No thanks.
  • -5 Hide
    rhino13 , April 8, 2010 1:59 PM
    My dad used to run CA's anti-virus on all our machines.
  • 1 Hide
    neiroatopelcc , April 8, 2010 2:12 PM
    I hope those 1000 jobs include ALL of the people responsible for making the etrust itm software. I don't know how such a big company can consequently manage to avoid making its software work. So glad our contract with em expired last year.
  • 3 Hide
    neiroatopelcc , April 8, 2010 2:12 PM
    rhino13My dad used to run CA's anti-virus on all our machines.

    It isn't antivirus, if it doesn't stop virusses. Etrust doesn't stop anything - merely informs you that it failed to do so if it sees fit to inform about anything at all.
  • 1 Hide
    jellico , April 8, 2010 2:15 PM
    Brent_NCWe actually have a demo for one of their products coming up. I don't see us going with it in light of this. Sorry, but if you can't run your company without firing almost 10% of the workforce, then I don't want your product in mine. This shows poor planning and decision making skills and will most likely lead to piss poor product advancements and support. Yeah, let me just set my company up for that little bit of hell. No thanks.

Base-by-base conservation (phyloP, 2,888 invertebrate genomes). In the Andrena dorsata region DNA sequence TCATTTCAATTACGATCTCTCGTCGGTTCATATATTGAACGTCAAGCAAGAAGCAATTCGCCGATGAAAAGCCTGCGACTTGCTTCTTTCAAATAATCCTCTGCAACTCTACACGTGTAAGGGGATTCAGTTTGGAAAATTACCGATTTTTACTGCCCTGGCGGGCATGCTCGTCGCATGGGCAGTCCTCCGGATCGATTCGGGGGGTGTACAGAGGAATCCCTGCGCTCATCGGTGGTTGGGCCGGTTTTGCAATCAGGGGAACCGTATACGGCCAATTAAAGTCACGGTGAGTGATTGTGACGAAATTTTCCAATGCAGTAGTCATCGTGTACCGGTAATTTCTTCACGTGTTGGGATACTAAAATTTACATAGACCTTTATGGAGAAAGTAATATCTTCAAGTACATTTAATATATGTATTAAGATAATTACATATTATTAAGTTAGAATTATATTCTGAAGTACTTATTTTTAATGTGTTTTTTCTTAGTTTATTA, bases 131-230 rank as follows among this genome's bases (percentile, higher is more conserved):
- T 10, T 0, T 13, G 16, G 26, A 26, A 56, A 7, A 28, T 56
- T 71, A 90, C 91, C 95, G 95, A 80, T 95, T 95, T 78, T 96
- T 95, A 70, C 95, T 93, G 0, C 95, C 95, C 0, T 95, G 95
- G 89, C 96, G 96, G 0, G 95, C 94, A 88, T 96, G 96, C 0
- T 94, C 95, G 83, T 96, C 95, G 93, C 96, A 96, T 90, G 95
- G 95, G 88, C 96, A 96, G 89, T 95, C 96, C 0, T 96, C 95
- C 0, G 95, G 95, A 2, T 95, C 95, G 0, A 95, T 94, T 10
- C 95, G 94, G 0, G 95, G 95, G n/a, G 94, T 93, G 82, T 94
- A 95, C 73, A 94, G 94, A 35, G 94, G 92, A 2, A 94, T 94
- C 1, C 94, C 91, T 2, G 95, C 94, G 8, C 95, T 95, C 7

You are not looking at this the right way. A company that streamlines its operations in order to remain solvent is a company that you do want to do business with. They will still around in 5 or 10 years. Companies that try everything they can to not lay people off, and who basically forget that they are in business to make money, are the ones that do not survive in times like these. And when that happens, EVERYONE loses their job, not just a select 8%.